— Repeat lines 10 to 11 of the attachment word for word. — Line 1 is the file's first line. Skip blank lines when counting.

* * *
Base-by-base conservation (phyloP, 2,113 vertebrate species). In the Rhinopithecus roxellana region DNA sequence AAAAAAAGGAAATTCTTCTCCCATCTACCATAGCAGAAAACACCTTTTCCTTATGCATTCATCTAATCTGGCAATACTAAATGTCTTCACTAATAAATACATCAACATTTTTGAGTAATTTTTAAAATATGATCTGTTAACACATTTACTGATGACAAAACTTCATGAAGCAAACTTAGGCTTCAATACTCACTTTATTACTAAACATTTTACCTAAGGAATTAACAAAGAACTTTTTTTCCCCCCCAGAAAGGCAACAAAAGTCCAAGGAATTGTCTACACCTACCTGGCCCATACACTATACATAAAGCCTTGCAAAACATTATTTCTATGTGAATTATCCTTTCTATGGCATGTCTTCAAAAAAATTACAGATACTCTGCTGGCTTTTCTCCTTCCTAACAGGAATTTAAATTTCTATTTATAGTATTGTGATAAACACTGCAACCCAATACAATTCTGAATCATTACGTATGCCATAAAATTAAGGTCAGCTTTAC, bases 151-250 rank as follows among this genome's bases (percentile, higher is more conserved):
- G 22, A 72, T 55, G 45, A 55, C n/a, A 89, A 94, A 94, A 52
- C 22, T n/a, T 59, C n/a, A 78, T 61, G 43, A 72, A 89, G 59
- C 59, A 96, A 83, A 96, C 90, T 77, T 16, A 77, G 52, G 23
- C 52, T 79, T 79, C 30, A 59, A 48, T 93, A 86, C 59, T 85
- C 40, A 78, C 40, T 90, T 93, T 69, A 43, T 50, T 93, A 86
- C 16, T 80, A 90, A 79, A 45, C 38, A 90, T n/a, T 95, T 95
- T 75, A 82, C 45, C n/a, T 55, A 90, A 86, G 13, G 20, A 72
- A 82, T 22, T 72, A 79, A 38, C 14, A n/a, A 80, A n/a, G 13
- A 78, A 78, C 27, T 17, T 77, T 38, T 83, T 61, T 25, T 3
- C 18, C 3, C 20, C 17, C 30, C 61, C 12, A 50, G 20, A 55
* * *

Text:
- A 78, A 78, C 27, T 17, T 77, T 38, T 83, T 61, T 25, T 3
- C 18, C 3, C 20, C 17, C 30, C 61, C 12, A 50, G 20, A 55